Networking Scribes


Networking Scribes

Brynley Roberts (University of Wales, Aberystwyth)Detail of a miniature of a scribe writing the miraculous Gospels of Kildare - Royal 13 B.VIII, f.22

**Prof. Roberts was not present, his paper was read aloud by Chair Catherine McKenna (Harvard University)

This was the keynote paper given at the Celtic Studies Association of North America Annual Conference at the University of Toronto  April 18 – 21, 2013. 

Textual studies and textual criticism refer only to prose texts: A definable composition, copies that have a recognizable, verbal identity. Copies may show variations, patterns, shared errors etc. and can be more than one retelling of a narrative – these retellings are versions. The authority of a text lies in its social milieu context, the backdrop of the scholars knowledge, his readers and their needs. Scribes are free to adapt texts, adding and omitting information.Text, redaction and version may have minimal significance for the medieval scribe. He was more concerned with genres, and had more freedom. “version, redaction and copy are our problem, not his”. He would transcribe what was before him and was free to reshape a sentence, alter words, and in his own mind, he would be transcribing faithfully but to the modern editor,  this was merely ” aversion”. Medieval scholars saw to make texts intelligent and useful – to best meet their needs and those of their patrons.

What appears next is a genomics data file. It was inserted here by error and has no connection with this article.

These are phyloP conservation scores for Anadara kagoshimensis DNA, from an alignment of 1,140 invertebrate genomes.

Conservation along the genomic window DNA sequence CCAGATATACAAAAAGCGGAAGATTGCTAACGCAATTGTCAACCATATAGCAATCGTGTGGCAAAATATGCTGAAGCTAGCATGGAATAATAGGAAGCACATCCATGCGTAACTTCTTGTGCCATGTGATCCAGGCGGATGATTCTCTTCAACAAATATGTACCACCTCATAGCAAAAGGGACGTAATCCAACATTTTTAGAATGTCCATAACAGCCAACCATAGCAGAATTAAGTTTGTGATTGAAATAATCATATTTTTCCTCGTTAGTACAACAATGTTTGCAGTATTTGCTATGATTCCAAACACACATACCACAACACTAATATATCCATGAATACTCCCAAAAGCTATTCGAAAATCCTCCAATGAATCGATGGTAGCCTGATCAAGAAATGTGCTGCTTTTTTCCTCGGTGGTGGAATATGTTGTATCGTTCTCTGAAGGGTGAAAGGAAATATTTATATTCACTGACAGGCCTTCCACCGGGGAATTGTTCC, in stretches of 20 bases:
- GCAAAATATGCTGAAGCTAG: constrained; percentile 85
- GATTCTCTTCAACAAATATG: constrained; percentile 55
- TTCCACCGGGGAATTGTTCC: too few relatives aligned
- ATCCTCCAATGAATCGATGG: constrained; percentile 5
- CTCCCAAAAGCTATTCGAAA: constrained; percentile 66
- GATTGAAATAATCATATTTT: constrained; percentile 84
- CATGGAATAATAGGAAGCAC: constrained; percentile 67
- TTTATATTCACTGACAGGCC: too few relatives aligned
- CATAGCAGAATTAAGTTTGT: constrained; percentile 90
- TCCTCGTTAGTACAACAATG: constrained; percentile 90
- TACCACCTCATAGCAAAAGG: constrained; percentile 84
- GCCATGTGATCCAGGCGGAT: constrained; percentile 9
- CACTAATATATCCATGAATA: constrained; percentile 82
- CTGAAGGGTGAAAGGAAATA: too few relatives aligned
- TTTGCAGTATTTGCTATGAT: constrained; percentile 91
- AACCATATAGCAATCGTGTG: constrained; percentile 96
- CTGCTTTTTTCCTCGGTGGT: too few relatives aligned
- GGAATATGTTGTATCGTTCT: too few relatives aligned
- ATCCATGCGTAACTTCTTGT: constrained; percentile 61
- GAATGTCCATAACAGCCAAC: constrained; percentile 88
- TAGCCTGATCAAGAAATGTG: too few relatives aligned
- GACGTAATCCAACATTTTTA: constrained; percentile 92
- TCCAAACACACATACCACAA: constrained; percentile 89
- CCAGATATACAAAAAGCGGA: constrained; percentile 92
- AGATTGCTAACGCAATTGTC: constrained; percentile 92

Roberts looked at Welsh prose and translations.  The distinctions between author/translator are often blurred, ‘Manuscripts are unique human objects’. He examined four manuscripts of the Welsh translation – Gwassanaeth Meir – The Little Office, shows differences in liturgical manuscripts. These are books of private devotion and reading. Two scribes were careful copyists and reflect their regional dialects in their work.

Peniarth MS191 vs. Shrewsbury School MSXI
mewn/ y mewn           Mywn/ y mywn
ymchwelet              ymchoelit/ymchoel




Peniarth MS 192 – the smallest one that was carried in a bag much like later Victorian ladies carried on their travels and contained popular prayers. Four additional prayers were added to the text as this was an incomplete copy. However, these copies are incomplete only in our view – to the medieval scribe, they were complete as they served their purposes.

Ystorya Peredur – four manuscripts

Peniarth MS 7, s. XIII/XIV – terminates with the hero’s fourteen year stay. Context of traditional focus on material of the hero – what happened after is another story.
Peniarth MS 14, s. XIV
White Book of Rhydderch, s. XIV – while this narrator aims to give the readers further concluding stories of adventure.
Red Book of Hergest, s. XIV/XV

We must read both of the texts as complete.
Then he looked at the Welsh translation of Geoffrey of Monmouth – the Red Book of Hergest version, ‘Brut y Brenhinedd’.

In the Red Book Redaction – the manuscripts mentioned were:

Peniarth MS 18
Mostyn MS 116
Llanstephan MS 172
Red Book of Hergest

Extensive work of historical revision was being carried out in southern Wales in Cistercian monasteries. Manuscripts travelled from one centre to another to be transcribed. Scriptoria in monastic houses was like a medieval version of networking. Roberts explored various translations and versions of Welsh texts and investigated secular texts for personal, not ecclesiastical use. It was not uncommon for the scribe to use more than one exempla for a text as scribes were able to locate the “joins” between texts. In the world of textual transmission, the enigmas will still remain.